High temp cheddar cheese tastes heavenly when smoked and will take your grilled cheese sandwich to new heights. If you haven’t tried smoked mac and cheese Pit Boss-grill style, you don’t know what you’re missing out on.
You can also use this process for pepper jack and gouda adjust the steps to work with propane smoker recipes too. The Little Chief Smoker manual will also make the process much easier.
- On one side of the grill, light up around three to six charcoals and allow them mostly to ash over. Then place a handful of wood pellets on top.
- Inside the grill, put an aluminum tin full of ice, keeping the grate and cheese as far away as you can from lit charcoal heat sources. For most typical grills, it is best to have the heat source on the right and the ice tin and cheese to the left.
- You need to make sure that the temperature does not surpass 90 degrees Fahrenheit. Also, the ice tin should not be placed right over the charcoal fire as this will melt your ice pretty quickly.
- Once the coals are lit and the wood chips are placed on top, quickly put the aluminum tin and place your cheeses on the grate. Keep enough room between cheese chunks to allow the smoke to circulate easily.
- Close the dome of the grill quickly and let the system smoke. In case the smoke dies down after the first 20 or 30 minutes, just add one or two more unlit charcoal briquettes and another fistful of wood, which will give you another 20 or 30 minutes of cold smoking.
- You may need to add or remove charcoal depending on how your grill or smoker works. Just remember to keep the temperature at 90F.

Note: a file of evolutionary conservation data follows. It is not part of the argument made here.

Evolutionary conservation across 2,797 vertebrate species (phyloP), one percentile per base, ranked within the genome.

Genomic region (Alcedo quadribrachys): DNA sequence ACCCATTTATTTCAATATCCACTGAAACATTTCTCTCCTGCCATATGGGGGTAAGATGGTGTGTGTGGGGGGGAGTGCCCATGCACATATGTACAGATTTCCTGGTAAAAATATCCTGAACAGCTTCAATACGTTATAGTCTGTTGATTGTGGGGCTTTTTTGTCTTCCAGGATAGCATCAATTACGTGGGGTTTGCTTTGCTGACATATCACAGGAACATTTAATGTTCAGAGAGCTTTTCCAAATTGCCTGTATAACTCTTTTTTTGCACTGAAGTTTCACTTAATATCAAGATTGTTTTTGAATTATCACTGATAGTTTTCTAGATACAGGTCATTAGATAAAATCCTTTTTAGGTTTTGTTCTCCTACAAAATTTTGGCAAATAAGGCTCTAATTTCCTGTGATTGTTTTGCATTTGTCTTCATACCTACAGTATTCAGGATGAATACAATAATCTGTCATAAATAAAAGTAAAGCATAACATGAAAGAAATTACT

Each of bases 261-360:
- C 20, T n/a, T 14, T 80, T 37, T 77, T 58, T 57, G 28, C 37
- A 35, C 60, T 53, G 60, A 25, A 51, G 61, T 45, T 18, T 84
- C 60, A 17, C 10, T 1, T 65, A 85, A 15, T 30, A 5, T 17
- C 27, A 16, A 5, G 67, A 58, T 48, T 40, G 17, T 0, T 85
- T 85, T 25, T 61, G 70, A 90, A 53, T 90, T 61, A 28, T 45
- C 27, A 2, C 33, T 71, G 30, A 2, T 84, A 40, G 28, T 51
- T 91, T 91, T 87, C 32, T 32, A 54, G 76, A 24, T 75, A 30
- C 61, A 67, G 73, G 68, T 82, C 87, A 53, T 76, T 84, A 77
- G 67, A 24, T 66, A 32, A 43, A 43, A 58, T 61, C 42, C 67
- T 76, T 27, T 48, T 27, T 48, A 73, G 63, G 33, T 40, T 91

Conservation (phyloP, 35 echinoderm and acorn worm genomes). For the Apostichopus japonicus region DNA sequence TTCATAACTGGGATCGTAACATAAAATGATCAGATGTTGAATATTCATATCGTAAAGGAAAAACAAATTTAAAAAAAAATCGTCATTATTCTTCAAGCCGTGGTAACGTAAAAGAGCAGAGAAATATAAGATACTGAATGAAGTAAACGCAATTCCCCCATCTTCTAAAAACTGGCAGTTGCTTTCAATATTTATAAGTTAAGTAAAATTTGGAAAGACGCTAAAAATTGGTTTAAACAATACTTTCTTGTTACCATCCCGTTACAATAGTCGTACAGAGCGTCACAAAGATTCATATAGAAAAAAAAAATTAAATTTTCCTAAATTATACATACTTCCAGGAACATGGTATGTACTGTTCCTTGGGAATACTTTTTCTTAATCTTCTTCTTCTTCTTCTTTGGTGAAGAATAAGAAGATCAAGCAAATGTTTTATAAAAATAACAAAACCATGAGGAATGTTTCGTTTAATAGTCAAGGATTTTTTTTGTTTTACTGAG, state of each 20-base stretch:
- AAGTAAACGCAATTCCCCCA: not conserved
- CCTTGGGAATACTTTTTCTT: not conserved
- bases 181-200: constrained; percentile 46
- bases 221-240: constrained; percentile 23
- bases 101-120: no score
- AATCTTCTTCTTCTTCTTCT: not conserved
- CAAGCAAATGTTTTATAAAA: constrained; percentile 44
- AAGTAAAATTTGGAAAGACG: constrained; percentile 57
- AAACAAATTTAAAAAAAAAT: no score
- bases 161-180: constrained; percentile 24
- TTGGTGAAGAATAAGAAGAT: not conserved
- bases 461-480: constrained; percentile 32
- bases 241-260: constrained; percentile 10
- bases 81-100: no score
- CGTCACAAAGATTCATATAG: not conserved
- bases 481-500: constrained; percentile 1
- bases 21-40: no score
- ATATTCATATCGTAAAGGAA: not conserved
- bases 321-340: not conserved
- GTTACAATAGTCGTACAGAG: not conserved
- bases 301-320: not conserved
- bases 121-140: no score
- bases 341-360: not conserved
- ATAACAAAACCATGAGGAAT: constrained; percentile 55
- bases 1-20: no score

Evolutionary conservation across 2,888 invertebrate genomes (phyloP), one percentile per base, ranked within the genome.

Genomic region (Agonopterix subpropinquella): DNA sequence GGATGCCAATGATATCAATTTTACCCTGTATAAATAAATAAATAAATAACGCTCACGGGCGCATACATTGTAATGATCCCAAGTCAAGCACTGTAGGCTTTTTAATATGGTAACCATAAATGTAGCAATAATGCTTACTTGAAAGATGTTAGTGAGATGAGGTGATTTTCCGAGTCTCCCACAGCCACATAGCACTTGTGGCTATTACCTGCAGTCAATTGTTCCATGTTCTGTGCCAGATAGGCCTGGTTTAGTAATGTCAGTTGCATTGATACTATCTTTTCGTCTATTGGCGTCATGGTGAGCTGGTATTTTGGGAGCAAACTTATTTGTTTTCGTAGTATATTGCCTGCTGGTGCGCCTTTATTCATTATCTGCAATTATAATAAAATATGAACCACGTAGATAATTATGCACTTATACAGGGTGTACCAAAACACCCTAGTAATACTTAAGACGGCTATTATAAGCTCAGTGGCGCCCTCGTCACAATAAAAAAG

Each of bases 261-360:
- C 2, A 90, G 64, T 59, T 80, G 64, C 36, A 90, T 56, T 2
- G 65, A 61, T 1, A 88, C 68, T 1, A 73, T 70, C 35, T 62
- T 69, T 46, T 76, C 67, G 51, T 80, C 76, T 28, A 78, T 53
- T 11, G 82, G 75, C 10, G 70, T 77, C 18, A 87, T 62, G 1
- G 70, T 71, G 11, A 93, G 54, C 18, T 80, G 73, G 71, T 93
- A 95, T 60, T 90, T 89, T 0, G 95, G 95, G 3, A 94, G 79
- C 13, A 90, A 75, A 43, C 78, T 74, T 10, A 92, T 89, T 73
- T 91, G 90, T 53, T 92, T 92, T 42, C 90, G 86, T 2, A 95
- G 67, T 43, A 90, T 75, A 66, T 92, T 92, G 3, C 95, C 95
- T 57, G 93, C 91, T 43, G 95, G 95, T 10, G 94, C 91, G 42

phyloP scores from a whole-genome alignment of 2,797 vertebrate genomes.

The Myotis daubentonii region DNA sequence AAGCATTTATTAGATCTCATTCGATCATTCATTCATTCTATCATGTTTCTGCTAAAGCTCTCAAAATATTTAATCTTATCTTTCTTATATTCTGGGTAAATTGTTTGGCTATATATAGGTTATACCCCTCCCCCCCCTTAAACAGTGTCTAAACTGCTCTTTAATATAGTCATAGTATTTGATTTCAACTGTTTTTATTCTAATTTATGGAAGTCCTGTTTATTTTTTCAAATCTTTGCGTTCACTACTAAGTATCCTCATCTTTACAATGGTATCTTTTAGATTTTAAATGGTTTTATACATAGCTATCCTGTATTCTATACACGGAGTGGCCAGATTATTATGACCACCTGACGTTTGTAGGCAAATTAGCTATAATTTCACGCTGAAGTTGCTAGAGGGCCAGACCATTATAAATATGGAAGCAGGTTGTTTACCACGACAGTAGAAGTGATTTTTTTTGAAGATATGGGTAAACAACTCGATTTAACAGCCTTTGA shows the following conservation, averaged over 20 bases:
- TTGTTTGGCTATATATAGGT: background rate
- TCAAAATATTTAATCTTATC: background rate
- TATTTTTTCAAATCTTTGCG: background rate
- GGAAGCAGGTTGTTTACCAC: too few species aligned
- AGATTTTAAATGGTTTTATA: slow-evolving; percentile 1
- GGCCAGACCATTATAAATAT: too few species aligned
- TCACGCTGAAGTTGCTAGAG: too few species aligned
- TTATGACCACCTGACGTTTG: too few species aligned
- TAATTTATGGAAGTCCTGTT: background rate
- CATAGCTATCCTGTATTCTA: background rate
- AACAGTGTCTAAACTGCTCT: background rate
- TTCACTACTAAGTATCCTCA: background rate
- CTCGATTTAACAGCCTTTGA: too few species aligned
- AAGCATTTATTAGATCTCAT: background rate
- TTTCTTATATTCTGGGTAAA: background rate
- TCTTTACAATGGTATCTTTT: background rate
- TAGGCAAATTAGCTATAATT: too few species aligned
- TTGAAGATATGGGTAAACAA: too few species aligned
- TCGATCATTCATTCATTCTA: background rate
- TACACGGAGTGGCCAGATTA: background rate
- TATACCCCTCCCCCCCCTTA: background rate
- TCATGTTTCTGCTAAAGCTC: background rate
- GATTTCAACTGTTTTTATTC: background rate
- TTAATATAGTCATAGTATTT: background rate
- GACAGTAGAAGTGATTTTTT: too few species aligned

- Around halfway through the smoking process, turn the cheeses on the grate, moving them front to back and flipping the blocks over.
- If you want your cheese to have a pronounced smokiness, smoke them for 3-4 hours. If you want a milder level of smoke, you can limit it to one or two hours.
Tips for the Best Smoked Cheese
If you’re smoking cheese for the first time, you might feel unprepared. These tips will make sure your cheese tastes just like the stuff from the store!
- Freeze your cheese for 2 hours before smoking, after cutting them into blocks. This further prevents the cheese from melting and allows the smoke to infuse into the cheese evenly.
- Position the grill grate above the lower grate and put the cheese off on the side of the smoke.
- For better smoke dispersal on all sides, turn over the cheese pieces every 30 minutes.
- Monitor the thermometer constantly to keep the temperature at 85 to 90F.
- Smaller cheese pieces equal a larger surface area and more exposure to the smoke.
Any Other Questions?
Below, you will find answers to questions people often have about smoking cheese.
01. How Long Should I Smoke My Cheese?
For a slight to average smokiness, smoke the cheese for 1-2 hours. If you want a more intense smoky flavor, you can smoke them for 3 or even 4 hours.
02. How to Store Smoked Cheeses and Keep Them Fresh?
After the two weeks in the fridge are up, take out your cheese from the parchment paper. Allow them to breathe a little and then place them in vacuum-sealed bags.
If you don’t have a vacuum sealer, place them in Ziploc bags and push out as much air as you can. Then, you can keep them in the fridge or a pantry in cool weather.
03. What is the Best Wood for Smoking Cheese?
Mild flavored wood is the best for smoking cheese. These include apple, maple, cherry, peach, and pearwood.
04. How Long Can Cheddar Cheese Sit Out?
Hard cheeses like cheddar can sit out for around 8 hours without melting, crumbling, or going bad.
05. How to Use a Smoke Tube?
To use a smoke tube, fill it up with wood chips or pellets. Use a heat gun or torch to light them on fire, and allow the pellets to start producing smoke.
Adding smoked cheese to recipes that call for regular cheese is the easiest way to jazz up basic recipes. Once you know how to smoke cheese, you can save lots of money as you won’t have to buy overpriced ones. The process is fairly easy and won’t even take up much time!
If you want a fun weekend project that yields delicious results, give DIY smoked cheeses a shot. Top your salad with cubes of smoked cheese. Make yourself an extra-special BLT.
But don’t just keep your smoked to yourself. Next time you put together a cheese platter for your guests, watch their shock when you reveal you smoked the cheese yourself!